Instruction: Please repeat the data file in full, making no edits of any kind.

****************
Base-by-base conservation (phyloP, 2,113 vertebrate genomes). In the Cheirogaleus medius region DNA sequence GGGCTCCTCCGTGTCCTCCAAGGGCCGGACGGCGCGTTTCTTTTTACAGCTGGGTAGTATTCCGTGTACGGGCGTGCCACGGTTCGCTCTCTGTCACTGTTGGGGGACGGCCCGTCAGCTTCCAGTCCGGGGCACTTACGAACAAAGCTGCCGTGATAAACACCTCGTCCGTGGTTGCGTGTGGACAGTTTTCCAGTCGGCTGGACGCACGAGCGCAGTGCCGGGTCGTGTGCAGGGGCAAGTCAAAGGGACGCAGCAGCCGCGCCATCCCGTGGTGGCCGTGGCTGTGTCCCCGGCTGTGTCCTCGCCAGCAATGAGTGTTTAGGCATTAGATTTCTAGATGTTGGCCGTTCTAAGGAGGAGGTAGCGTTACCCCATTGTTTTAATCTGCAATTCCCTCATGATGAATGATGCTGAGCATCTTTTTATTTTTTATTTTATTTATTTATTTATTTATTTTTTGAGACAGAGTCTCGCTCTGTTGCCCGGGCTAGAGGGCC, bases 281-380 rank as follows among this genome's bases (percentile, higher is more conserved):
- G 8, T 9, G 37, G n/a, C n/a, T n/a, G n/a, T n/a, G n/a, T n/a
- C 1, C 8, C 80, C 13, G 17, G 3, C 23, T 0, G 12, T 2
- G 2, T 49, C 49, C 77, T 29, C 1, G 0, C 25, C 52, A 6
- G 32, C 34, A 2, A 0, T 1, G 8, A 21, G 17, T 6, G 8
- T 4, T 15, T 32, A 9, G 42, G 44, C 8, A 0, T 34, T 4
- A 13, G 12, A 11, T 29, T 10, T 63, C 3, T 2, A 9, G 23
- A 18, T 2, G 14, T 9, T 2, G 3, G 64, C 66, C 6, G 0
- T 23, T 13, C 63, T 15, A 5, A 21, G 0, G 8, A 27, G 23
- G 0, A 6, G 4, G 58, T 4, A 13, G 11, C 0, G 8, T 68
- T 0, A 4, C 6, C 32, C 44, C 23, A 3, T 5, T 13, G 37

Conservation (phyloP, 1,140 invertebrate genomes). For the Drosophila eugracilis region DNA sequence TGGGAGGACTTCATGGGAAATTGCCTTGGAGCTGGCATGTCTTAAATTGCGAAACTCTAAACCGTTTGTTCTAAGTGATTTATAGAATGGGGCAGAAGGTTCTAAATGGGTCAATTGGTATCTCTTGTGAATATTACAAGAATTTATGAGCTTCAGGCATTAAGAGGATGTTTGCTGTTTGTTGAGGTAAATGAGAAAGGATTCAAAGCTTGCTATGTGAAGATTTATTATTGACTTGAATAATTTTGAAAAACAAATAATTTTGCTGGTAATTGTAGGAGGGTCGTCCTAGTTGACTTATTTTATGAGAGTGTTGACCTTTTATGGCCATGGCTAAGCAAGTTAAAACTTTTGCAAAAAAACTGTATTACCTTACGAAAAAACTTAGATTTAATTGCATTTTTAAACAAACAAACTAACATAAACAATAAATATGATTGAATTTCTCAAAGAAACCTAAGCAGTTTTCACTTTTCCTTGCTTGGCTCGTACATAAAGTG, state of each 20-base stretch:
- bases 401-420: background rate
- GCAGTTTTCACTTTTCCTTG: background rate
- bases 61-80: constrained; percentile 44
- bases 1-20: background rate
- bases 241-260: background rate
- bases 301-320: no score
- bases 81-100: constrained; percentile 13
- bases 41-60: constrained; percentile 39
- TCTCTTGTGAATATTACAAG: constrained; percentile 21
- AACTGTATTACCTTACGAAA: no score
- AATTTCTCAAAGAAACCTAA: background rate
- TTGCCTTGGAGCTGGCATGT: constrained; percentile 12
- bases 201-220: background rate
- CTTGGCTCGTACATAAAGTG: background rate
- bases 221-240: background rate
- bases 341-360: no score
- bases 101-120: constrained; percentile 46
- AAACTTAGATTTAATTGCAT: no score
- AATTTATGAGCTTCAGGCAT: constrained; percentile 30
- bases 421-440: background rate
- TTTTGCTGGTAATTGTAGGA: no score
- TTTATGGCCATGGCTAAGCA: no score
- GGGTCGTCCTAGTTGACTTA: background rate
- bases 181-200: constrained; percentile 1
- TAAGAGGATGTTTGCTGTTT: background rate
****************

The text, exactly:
Base-by-base conservation (phyloP, 2,113 vertebrate genomes). In the Cheirogaleus medius region DNA sequence GGGCTCCTCCGTGTCCTCCAAGGGCCGGACGGCGCGTTTCTTTTTACAGCTGGGTAGTATTCCGTGTACGGGCGTGCCACGGTTCGCTCTCTGTCACTGTTGGGGGACGGCCCGTCAGCTTCCAGTCCGGGGCACTTACGAACAAAGCTGCCGTGATAAACACCTCGTCCGTGGTTGCGTGTGGACAGTTTTCCAGTCGGCTGGACGCACGAGCGCAGTGCCGGGTCGTGTGCAGGGGCAAGTCAAAGGGACGCAGCAGCCGCGCCATCCCGTGGTGGCCGTGGCTGTGTCCCCGGCTGTGTCCTCGCCAGCAATGAGTGTTTAGGCATTAGATTTCTAGATGTTGGCCGTTCTAAGGAGGAGGTAGCGTTACCCCATTGTTTTAATCTGCAATTCCCTCATGATGAATGATGCTGAGCATCTTTTTATTTTTTATTTTATTTATTTATTTATTTATTTTTTGAGACAGAGTCTCGCTCTGTTGCCCGGGCTAGAGGGCC, bases 281-380 rank as follows among this genome's bases (percentile, higher is more conserved):
- G 8, T 9, G 37, G n/a, C n/a, T n/a, G n/a, T n/a, G n/a, T n/a
- C 1, C 8, C 80, C 13, G 17, G 3, C 23, T 0, G 12, T 2
- G 2, T 49, C 49, C 77, T 29, C 1, G 0, C 25, C 52, A 6
- G 32, C 34, A 2, A 0, T 1, G 8, A 21, G 17, T 6, G 8
- T 4, T 15, T 32, A 9, G 42, G 44, C 8, A 0, T 34, T 4
- A 13, G 12, A 11, T 29, T 10, T 63, C 3, T 2, A 9, G 23
- A 18, T 2, G 14, T 9, T 2, G 3, G 64, C 66, C 6, G 0
- T 23, T 13, C 63, T 15, A 5, A 21, G 0, G 8, A 27, G 23
- G 0, A 6, G 4, G 58, T 4, A 13, G 11, C 0, G 8, T 68
- T 0, A 4, C 6, C 32, C 44, C 23, A 3, T 5, T 13, G 37

Conservation (phyloP, 1,140 invertebrate genomes). For the Drosophila eugracilis region DNA sequence TGGGAGGACTTCATGGGAAATTGCCTTGGAGCTGGCATGTCTTAAATTGCGAAACTCTAAACCGTTTGTTCTAAGTGATTTATAGAATGGGGCAGAAGGTTCTAAATGGGTCAATTGGTATCTCTTGTGAATATTACAAGAATTTATGAGCTTCAGGCATTAAGAGGATGTTTGCTGTTTGTTGAGGTAAATGAGAAAGGATTCAAAGCTTGCTATGTGAAGATTTATTATTGACTTGAATAATTTTGAAAAACAAATAATTTTGCTGGTAATTGTAGGAGGGTCGTCCTAGTTGACTTATTTTATGAGAGTGTTGACCTTTTATGGCCATGGCTAAGCAAGTTAAAACTTTTGCAAAAAAACTGTATTACCTTACGAAAAAACTTAGATTTAATTGCATTTTTAAACAAACAAACTAACATAAACAATAAATATGATTGAATTTCTCAAAGAAACCTAAGCAGTTTTCACTTTTCCTTGCTTGGCTCGTACATAAAGTG, state of each 20-base stretch:
- bases 401-420: background rate
- GCAGTTTTCACTTTTCCTTG: background rate
- bases 61-80: constrained; percentile 44
- bases 1-20: background rate
- bases 241-260: background rate
- bases 301-320: no score
- bases 81-100: constrained; percentile 13
- bases 41-60: constrained; percentile 39
- TCTCTTGTGAATATTACAAG: constrained; percentile 21
- AACTGTATTACCTTACGAAA: no score
- AATTTCTCAAAGAAACCTAA: background rate
- TTGCCTTGGAGCTGGCATGT: constrained; percentile 12
- bases 201-220: background rate
- CTTGGCTCGTACATAAAGTG: background rate
- bases 221-240: background rate
- bases 341-360: no score
- bases 101-120: constrained; percentile 46
- AAACTTAGATTTAATTGCAT: no score
- AATTTATGAGCTTCAGGCAT: constrained; percentile 30
- bases 421-440: background rate
- TTTTGCTGGTAATTGTAGGA: no score
- TTTATGGCCATGGCTAAGCA: no score
- GGGTCGTCCTAGTTGACTTA: background rate
- bases 181-200: constrained; percentile 1
- TAAGAGGATGTTTGCTGTTT: background rate